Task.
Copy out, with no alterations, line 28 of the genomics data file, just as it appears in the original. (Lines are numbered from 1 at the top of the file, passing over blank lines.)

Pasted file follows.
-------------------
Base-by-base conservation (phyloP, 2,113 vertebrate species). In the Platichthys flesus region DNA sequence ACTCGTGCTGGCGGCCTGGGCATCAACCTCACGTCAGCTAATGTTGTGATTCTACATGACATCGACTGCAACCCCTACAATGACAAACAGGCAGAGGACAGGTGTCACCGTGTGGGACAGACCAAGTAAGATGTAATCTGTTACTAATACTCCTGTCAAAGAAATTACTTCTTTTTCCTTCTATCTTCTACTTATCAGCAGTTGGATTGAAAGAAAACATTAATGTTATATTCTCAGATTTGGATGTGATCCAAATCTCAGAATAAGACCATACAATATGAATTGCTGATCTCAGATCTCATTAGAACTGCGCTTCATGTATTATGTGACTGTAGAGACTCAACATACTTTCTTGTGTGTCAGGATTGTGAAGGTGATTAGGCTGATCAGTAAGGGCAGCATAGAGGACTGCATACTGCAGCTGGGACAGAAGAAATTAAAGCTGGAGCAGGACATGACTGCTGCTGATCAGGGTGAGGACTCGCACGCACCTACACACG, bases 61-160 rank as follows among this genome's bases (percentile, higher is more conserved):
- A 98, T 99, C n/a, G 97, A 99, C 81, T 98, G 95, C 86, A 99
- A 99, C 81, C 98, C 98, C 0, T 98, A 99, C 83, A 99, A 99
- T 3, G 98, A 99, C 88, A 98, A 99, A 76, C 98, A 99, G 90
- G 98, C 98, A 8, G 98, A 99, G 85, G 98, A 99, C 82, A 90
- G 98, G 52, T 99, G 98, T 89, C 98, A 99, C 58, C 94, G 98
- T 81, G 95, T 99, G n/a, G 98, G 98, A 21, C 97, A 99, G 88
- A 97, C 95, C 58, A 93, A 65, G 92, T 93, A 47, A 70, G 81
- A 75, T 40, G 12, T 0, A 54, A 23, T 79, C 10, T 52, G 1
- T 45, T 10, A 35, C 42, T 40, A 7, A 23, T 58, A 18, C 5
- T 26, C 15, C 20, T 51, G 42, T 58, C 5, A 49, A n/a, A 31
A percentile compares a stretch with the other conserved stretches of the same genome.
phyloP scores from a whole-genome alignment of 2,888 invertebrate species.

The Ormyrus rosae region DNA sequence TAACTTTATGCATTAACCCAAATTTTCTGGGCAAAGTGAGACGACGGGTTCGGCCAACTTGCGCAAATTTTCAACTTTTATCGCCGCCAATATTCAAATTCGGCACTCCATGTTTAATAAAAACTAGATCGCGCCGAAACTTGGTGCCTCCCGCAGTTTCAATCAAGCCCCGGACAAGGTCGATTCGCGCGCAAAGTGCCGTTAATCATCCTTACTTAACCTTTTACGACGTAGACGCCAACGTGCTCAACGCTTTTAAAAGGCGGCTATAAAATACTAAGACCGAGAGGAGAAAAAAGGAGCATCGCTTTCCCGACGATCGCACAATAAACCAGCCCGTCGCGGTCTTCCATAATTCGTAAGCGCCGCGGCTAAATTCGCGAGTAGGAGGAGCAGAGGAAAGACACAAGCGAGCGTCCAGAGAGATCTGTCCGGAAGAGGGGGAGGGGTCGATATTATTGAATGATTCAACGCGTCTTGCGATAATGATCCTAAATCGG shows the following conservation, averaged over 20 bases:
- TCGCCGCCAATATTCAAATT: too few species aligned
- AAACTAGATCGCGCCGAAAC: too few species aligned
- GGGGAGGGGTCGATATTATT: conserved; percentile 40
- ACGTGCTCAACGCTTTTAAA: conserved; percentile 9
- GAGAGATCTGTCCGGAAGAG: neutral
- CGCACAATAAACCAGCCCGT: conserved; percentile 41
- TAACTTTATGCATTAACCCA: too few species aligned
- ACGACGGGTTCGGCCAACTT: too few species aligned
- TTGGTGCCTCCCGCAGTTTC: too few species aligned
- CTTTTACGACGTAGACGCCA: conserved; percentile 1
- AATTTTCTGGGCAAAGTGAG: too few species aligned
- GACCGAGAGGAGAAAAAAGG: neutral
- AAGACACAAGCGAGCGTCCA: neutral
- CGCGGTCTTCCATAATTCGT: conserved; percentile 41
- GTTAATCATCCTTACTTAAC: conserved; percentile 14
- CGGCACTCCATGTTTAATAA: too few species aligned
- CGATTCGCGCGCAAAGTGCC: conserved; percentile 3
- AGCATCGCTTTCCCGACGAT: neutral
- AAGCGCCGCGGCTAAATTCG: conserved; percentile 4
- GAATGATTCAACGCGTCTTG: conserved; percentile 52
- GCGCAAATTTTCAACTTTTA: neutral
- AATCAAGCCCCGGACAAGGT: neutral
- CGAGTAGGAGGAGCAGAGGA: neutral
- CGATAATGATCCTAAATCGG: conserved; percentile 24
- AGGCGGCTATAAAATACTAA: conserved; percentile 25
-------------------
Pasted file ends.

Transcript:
- CGCGGTCTTCCATAATTCGT: conserved; percentile 41